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  • Writer's pictureRoy Urrico

Dearth of Breach Notices Leaves Information Gap

By Roy Urrico

In its 2022 Annual Data Breach Report, the Identity Theft Resource Center (ITRC) revealed data compromises reached 1,802 with some 422.1 million victimized individuals. ITRC made it clear however that the number of breach notices with detailed attack and victim information has dropped by more than 50% since 2019.

ITRC has collected, analyzed, and published information about publicly reported data compromises since 2005. This time around, ITRC described the number of data compromise victims as “estimated” due to the fact not all states require disclosure of the number of impacted individuals in breach notices and there is currently no methodology to accurately determine the number of individuals affected by multiple data compromises.

ITRC pointed out a lack of breach details creates risk. This makes it more difficult for individuals, government officials, and businesses, including financial service organizations such as credit unions and banks, to make informed decisions about the hazards of data incidents and actions to take in their aftermath.

Eva Velasquez, president/CEO, ITRC.

“Common sense tells us that data breaches are underreported in the United States. The 1,802 reported here are a minimum estimate. The trends related to publicly reported data breaches in 2022 reinforce the conclusion that the data breach environment is worse than we know and can prove with quantifiable data,” said Eva Velasquez, president and CEO of the ITRC, in her letter introducing the report.

“The result is individuals are largely unable to protect themselves from the harmful effects of data compromises, which are fueling an epidemic – a ‘scamdemic’ – of identity fraud committed with stolen or compromised information.” She added, “The full picture of the impacts of data compromises is unclear and we hope this report will be the start of a national conversation on how to bring more clarity, transparency, and effectiveness to the breach notice process.”

A State of Mixed Notification Laws

Currently, no federal data breach notification law exists. However, according to global law firm DLA Piper's Data Protection Laws of the World Handbook, all 50 U.S. states, Washington, D.C., and most U.S. territories (including, Puerto Rico, Guam and the Virgin Islands) have passed laws that require notifying state residents of a security breach involving more sensitive categories of information, such as Social Security numbers and other government identifiers, credit card and financial account numbers, health or medical information, insurance ID, tax ID, birthdate, as well as online account credentials, digital signatures and/or biometrics.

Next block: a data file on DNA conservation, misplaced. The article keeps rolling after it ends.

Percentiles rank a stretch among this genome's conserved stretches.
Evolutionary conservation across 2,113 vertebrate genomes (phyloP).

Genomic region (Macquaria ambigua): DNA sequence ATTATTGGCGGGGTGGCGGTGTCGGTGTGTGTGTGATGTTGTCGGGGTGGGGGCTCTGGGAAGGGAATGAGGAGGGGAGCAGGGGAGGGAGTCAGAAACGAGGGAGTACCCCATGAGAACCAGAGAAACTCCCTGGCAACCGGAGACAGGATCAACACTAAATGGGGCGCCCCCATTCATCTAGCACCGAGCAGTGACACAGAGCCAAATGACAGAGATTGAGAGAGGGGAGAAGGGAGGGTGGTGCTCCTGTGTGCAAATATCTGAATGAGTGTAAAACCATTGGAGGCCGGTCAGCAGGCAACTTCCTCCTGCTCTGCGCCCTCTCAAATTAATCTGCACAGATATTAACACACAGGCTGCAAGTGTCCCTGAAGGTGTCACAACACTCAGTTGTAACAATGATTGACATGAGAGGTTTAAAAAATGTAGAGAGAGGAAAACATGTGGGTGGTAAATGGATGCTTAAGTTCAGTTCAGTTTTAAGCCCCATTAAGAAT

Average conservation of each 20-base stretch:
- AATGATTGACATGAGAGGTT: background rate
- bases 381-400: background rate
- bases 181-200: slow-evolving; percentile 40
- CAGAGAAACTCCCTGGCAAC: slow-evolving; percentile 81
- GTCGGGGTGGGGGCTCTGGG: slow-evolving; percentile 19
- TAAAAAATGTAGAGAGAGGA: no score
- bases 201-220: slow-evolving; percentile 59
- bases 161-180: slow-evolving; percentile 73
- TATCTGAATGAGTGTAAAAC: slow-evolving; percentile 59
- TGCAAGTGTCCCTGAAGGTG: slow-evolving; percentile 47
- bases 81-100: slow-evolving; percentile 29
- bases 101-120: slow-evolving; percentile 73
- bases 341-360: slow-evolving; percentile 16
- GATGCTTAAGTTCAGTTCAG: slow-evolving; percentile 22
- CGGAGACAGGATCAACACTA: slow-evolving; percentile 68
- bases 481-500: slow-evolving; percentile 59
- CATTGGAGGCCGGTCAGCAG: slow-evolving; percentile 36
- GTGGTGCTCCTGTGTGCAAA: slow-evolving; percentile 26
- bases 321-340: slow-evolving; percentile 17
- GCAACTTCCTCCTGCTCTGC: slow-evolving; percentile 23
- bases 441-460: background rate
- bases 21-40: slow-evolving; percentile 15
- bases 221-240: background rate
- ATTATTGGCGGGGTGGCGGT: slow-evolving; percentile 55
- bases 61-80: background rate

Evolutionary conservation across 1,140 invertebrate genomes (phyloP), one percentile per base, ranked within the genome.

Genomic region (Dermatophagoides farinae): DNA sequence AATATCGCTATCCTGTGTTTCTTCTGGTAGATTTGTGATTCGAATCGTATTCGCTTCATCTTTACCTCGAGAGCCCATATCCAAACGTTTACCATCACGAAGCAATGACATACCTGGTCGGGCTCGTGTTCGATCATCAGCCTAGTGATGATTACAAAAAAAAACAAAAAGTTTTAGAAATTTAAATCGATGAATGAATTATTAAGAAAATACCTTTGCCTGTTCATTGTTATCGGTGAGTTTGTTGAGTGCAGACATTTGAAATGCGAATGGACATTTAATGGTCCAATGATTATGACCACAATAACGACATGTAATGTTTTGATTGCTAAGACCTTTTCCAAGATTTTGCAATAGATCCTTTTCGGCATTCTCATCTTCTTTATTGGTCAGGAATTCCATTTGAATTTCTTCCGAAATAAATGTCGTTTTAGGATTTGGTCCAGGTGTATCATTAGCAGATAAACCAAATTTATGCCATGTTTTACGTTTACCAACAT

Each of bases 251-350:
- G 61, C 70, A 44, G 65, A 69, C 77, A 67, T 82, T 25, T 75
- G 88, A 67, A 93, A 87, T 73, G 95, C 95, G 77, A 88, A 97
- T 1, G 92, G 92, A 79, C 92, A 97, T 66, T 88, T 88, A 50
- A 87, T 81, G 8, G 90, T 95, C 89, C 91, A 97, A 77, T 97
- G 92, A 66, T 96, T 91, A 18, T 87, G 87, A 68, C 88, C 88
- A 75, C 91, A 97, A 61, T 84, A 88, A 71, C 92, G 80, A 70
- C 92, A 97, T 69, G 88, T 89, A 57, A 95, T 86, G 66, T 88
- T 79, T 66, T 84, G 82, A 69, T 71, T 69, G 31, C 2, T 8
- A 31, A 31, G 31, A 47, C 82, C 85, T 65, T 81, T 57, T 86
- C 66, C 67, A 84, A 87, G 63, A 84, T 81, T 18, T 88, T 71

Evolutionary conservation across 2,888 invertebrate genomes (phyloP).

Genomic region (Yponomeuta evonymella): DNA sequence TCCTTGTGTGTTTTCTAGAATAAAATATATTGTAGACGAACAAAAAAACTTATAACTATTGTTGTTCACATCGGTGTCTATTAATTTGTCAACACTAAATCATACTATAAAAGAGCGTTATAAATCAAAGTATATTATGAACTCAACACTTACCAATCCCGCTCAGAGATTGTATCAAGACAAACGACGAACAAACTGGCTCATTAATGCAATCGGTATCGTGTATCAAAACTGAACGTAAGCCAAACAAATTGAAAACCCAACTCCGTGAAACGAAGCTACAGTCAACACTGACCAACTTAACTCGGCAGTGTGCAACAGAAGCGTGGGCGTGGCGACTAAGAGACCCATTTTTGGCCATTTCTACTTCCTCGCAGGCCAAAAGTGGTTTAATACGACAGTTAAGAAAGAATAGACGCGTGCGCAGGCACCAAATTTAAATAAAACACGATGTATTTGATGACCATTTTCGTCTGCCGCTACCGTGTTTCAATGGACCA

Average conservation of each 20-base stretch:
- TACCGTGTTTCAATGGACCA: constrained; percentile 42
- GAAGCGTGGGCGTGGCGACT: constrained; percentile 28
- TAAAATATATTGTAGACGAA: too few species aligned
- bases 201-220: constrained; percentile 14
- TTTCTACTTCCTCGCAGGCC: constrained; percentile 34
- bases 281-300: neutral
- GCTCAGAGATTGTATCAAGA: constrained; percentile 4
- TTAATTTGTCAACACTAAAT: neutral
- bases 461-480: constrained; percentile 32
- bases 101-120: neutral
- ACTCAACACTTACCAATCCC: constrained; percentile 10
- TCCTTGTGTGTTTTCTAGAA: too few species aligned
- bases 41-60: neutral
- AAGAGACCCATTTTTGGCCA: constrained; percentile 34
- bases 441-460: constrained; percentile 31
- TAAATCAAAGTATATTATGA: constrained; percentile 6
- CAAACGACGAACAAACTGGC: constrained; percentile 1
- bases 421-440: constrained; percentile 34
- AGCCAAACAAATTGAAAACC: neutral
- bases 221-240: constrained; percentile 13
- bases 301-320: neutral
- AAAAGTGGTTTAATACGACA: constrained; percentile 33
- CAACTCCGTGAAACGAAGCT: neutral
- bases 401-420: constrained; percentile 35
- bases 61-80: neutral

Under many state laws, where incidents impact more than 500 individuals, notice must also go to credit bureaus. Nearly half of states also require notice to the state’s attorney general and/or other state officials of certain data breaches.

Further, some states require impacted individuals receive credit monitoring services for specified lengths of time (if the breach involves Social Security numbers). Certain state data breach laws impose varying notice content and timing requirements (with respect to notice to individuals and to state’s attorney general and/or other state officials).

According to the international law firm DLA Piper, federal laws require notification in certain data breach cases involving financial institutions, healthcare, telecom usage, and government agencies.

A Quilt of Inadequacy

Velasquez pointed out the trend away from transparency as the result of “the overall inadequacy of the current patchwork quilt of state data breach notification laws, many of which now date back to 2005 when virtually all breaches involved paper records, lost or stolen laptops, or data tapes lost in transit.”

Said Velasquez, “Most states put the burden of determining the risk of a data breach to individuals or business partners on the organization that was compromised. Oregon stands out as an exception because law enforcement agencies and the impacted organization jointly make the decision if individuals are at risk as a result of the breach.”

Velasquez observed in all states, if the determination is there is no risk, then there is no notice. Consequently, in the U.S. there were an average of about seven breach notices issued each business day in 2022. “Compare that to the 356 breach notices issued each day in the European Union during 2021, the last year for which data is available. In the E.U., as in Oregon, data protection/law enforcement officials and the compromised organization make the determination that individuals or businesses are at risk, requiring a full notice to the impacted parties.”